In May of 2018, the U.S. Supreme Court struck down a 25-year-old law, the Professional and Amateur Sports Protection Act (PASPA), that effectively limited legal sports gambling to one state. As a result of the decision, states now have the ability to decide for themselves if they will allow legal sports gambling. As of the time of publishing, 31 states have legal betting, whether in-person, mobile, or both with several other states pending.
Let’s get to know the American betting audience, particularly those interested in soccer, a bit better.
Who is the American soccer betting audience?
Looking at the broader sports betting universe, according to a 2019 Fantasy Sports & Gambling Association (FSGA) report, 16% of sports betters bet on soccer. This percentage falls well behind that of the NFL (63%), MLB (36%), NBA (36%), NCAAF (27%), and NCAAB (26%). It is, however, in the same range as the NHL (17%), UFC (17%), and boxing (16%).
Before we dig a little deeper into soccer gambling specific, let’s start with demographics. A proprietary GESM survey conducted in 2021 indicated that 40% of soccer fans in the U.S. have gambled or bet on a soccer event. Among the 40%, three quarters are male, 57% are between the ages of 23 and 39, and 52% are Hispanic.
What are soccer fans betting on?
Our 2021 survey asked soccer fans who gamble on the sport to identify the leagues on which they place bets. Of the seven leagues included in the question, to no surprise, the Premier League was the most-bet-on league (43%). After the Premier League, the UEFA Champions league was second (40%) and MLS was third (35%). La Liga (28%), Liga MX (28%), Serie A (21%), and the Bundesliga (18%) rounded out the remainder of the order.
Does gambling increase interest?
If people are placing bets on a sport like soccer, are they inherently becoming more interested in the sport or does it just merely serve as potential money making venture? According to a 2020 survey of ours, 83% of fans indicated gambling on soccer games has had a positive impact on their interest in the sport. Of the 83%, nearly half (49%) indicated gambling had a significant impact on their soccer fandom.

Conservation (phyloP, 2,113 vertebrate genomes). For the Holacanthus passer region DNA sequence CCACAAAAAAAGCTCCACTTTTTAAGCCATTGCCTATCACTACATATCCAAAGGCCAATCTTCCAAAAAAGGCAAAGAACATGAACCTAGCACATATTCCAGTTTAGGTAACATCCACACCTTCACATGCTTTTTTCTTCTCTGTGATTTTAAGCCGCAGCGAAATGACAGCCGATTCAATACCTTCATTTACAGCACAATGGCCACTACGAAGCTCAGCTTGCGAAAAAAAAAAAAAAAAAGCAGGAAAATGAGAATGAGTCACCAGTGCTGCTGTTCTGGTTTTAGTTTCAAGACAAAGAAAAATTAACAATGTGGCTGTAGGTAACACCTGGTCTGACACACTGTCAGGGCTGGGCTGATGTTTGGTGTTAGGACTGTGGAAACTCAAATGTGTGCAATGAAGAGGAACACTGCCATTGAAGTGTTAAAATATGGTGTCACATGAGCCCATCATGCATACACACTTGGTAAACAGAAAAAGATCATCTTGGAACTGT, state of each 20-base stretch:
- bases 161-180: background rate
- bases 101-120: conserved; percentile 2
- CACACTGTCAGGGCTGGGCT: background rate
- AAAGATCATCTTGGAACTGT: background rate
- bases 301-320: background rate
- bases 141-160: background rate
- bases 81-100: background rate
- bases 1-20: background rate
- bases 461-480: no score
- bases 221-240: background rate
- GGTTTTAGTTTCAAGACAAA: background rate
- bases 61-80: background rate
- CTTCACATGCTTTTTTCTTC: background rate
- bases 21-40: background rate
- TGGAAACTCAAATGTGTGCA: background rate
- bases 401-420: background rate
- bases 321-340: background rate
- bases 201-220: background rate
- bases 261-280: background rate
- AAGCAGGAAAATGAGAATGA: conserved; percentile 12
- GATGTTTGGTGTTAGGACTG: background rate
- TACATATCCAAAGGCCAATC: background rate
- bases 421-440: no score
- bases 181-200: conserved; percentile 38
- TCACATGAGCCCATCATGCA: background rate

What is gambling’s place in soccer?
Gambling, whether legal or illegal, has long been linked to sporting events. In the world of soccer, outside the U.S., betting is synonymous with the sport. Here in the U.S. we’re beginning to see a similar symbiotic relationship and, as a result, an influx of new fans are becoming invested in teams and leagues the world over.
From DraftKings to FanDuel and Caesars to BetMGM, gambling entities abound are linking up with sports leagues as all parties begin their journey into a fast-evolving world of legal betting. In England, where betting companies and their relationship to sport are fully matured, things have become a bit more, well, complicated.
According to a survey conducted in 2020, a third of soccer fans are disinterested in purchasing their team’s jersey if their main sponsor is a betting company. The growing discourse surrounding the inextricable link between gambling and sport comes as the Premier League looks to strike a new frontier in which gambling companies are not linked to its clubs in order to avoid potential government legislation.
We’re a long way from a similar situation stateside given gambling’s newfound legality, but it is something to keep an eye on as the industry matures. For now, the marriage of betting and sport in soccer in particular, is bringing a lot of new fans into the fold and for that reason alone it’s hard to view the relationship as a negative.